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Fistula survivor in Afar region of Ethiopia fulfills her dream of becoming pregnant again

Mille - Afar, Ethiopia - “When I had fistula, I never thought I would be able to have a normal life anymore or even get pregnant again,” said 32-week pregnant Fatuma Hamad at the Barbara May Maternity Hospital in Afar Region. 

 

Fatuma’s first delivery changed her life forever. After six days of prolonged labor at home, she was taken to a nearby health center for a c-section but it was already too late. Her baby had died but they were able to save her life. 

 

Adding to her trauma, she began leaking urine uncontrollably. She developed obstetric fistula, a childbirth injury caused by an unassisted, extended and obstructed labour affecting between 50,000 to 100,000 women every year around the world.

 

“My life was miserable. I was traumatized and isolated from my community. I was afraid they could beat me for my condition,” says Fatuma. 

 

It was not until six months later that she was able to get treatment at the Barbara May Maternity Hospital run by the Afar Pastoralist Development Association (APDA), UNFPA’s implementing partner in the Afar Region. The hospital provides comprehensive maternal and obstetric care, including fistula surgical repair and rehabilitation. 

 

“Fatuma’s case showcases the incredible progresses we are making to decrease maternal mortality and obstetric-related complications such as fistula in the region. However, there is still a lot to be done,” says Valerie Browning, founder of APDA and the Barbara May Maternity Hospital. Valerie is also a well-known advocate for universal access to maternal and reproductive health among the pastoralist communities of Afar Region. 

 

Afar, a challenging place for motherhood

 

Beyond all the efforts on maternal and reproductive health, Afar is still one of the emerging regions in Ethiopia with very high newborn mortality rate - 38 deaths per 1000 live births.  

 

“For every mother who died during delivery we have 6 newborn deaths. Maternal mortality has declined but the newborn mortality rate is still too high in the region,” adds Valerie Browning.

 

Afar women endure long journeys to access maternal care and when they do, most of them have serious obstetric complications after laboring for an average of 3 to 7 days at home. 

 

“More than half of the cases here are life-saving. If she didn’t come, she would have died,” says the Medical Director from the Barbara May Maternity Hospital.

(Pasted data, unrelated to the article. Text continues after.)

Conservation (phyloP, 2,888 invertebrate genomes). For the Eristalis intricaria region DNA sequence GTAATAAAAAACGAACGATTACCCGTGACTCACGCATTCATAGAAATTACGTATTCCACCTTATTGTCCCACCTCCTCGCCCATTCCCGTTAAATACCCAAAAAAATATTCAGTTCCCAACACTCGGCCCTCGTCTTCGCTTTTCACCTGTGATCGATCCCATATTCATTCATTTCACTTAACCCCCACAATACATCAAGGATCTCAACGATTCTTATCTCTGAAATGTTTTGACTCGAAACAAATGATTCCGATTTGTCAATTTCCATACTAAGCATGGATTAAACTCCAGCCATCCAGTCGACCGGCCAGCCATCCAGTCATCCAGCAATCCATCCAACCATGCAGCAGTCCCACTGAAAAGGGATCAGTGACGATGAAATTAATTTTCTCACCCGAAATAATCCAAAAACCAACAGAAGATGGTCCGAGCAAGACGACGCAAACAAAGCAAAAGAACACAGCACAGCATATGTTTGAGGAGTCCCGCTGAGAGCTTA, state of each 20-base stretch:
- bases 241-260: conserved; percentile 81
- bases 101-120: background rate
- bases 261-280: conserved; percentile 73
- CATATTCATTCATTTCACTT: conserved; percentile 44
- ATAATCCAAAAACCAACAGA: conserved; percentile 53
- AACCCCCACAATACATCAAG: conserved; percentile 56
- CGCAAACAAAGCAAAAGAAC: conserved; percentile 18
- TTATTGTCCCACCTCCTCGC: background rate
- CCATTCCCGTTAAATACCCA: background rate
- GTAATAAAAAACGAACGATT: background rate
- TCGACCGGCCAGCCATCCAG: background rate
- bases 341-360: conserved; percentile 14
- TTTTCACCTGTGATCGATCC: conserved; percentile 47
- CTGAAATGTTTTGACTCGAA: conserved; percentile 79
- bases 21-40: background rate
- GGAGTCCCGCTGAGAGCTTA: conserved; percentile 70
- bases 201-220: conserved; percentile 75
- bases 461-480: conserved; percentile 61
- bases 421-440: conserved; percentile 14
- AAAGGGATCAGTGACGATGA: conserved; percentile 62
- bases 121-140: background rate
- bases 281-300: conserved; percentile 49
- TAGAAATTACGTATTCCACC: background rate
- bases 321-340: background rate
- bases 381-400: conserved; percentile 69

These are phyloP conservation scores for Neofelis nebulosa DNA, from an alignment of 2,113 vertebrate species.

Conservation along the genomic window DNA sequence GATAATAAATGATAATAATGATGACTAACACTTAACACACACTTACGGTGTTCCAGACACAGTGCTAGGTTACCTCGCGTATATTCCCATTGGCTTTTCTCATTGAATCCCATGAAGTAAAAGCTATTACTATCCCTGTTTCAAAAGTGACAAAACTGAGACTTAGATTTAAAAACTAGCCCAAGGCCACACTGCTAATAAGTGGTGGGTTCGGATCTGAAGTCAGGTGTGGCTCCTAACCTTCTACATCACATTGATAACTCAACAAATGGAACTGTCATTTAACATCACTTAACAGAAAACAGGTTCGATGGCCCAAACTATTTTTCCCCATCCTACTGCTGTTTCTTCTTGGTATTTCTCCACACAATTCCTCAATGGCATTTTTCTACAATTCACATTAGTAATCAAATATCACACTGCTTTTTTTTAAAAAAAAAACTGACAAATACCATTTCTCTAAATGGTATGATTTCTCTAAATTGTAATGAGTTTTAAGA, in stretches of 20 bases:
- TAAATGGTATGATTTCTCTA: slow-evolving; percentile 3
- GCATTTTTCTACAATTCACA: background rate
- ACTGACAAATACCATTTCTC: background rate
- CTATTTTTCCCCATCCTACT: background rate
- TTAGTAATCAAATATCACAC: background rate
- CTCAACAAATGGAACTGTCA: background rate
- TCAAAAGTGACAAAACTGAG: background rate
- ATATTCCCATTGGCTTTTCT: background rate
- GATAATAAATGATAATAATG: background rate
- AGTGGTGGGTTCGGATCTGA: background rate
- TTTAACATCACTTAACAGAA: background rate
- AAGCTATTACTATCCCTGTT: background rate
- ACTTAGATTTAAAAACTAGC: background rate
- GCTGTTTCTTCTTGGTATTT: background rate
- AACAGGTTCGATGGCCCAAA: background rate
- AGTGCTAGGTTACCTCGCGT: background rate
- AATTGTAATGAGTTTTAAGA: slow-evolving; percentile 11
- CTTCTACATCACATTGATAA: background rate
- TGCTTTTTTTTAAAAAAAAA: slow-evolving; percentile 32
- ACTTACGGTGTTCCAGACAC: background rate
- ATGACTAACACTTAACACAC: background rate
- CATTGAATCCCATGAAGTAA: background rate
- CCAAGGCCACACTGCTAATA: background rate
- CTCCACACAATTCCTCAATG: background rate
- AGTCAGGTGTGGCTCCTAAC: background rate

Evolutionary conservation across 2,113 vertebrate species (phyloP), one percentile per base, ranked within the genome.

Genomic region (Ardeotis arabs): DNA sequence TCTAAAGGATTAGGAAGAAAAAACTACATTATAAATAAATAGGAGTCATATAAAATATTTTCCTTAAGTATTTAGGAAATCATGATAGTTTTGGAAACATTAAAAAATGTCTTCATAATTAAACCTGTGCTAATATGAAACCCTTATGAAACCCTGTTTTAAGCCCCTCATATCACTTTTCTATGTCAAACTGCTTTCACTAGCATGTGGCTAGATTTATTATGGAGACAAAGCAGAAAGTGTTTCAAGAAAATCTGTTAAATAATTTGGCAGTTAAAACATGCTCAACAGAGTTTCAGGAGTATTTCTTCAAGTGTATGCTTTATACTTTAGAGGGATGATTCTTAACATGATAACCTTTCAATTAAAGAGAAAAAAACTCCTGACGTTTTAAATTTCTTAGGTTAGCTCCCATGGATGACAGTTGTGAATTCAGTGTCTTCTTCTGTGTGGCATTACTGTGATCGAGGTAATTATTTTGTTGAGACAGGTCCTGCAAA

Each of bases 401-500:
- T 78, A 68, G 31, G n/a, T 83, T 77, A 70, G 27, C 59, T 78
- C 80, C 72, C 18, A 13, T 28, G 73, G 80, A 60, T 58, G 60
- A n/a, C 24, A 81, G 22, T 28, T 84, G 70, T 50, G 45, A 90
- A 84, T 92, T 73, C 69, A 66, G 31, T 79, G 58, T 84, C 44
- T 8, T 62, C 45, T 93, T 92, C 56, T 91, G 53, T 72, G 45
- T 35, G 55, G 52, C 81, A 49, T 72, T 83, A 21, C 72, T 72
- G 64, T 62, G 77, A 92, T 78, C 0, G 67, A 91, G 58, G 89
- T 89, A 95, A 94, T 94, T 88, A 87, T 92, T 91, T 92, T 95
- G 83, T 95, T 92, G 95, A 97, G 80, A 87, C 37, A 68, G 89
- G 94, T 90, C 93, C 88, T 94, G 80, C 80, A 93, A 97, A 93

Access to safe and dignified pregnancy and birth services is not only challenged by the low number of health facilities available and long distances but also by cultural misconceptions. “Delivering at a health facility is considered a thing from the Western countries. It’s the Afar culture to deliver at home,” says Valerie Browning. 

 

Supporting maternal and reproductive care in a pastoralist context

 

Amid the complexities of pastoralist societies, UNFPA has partnered with APDA to expand access to quality maternal and reproductive health services with a focus on underserved communities across rural areas of Afar region.  

 

Through UNFPA’s humanitarian portfolio, UNFPA has provided the Barbara May Maternity Hospital with emergency reproductive health kits to ensure comprehensive emergency obstetric and newborn care services, including c-sections and blood transfusions for high-risk mothers. In addition, dignity kits, COVID-19 personal protective equipment and capacity building trainings for health care personnel have been provided on a regular-basis to ensure quality services at the facility and community level. 

 

As per many other women who endured obstetric fistula like Fatuma, UNFPA continues to work closely with APDA for fistula repair and rehabilitation as well as reintegration of survivors into their communities. 

 

Fatuma’s face has recovered her joy and sparkles every time she is asked about her baby “Sometimes I still don’t believe I am pregnant. My only hope is to bring a healthy and strong child to the family”.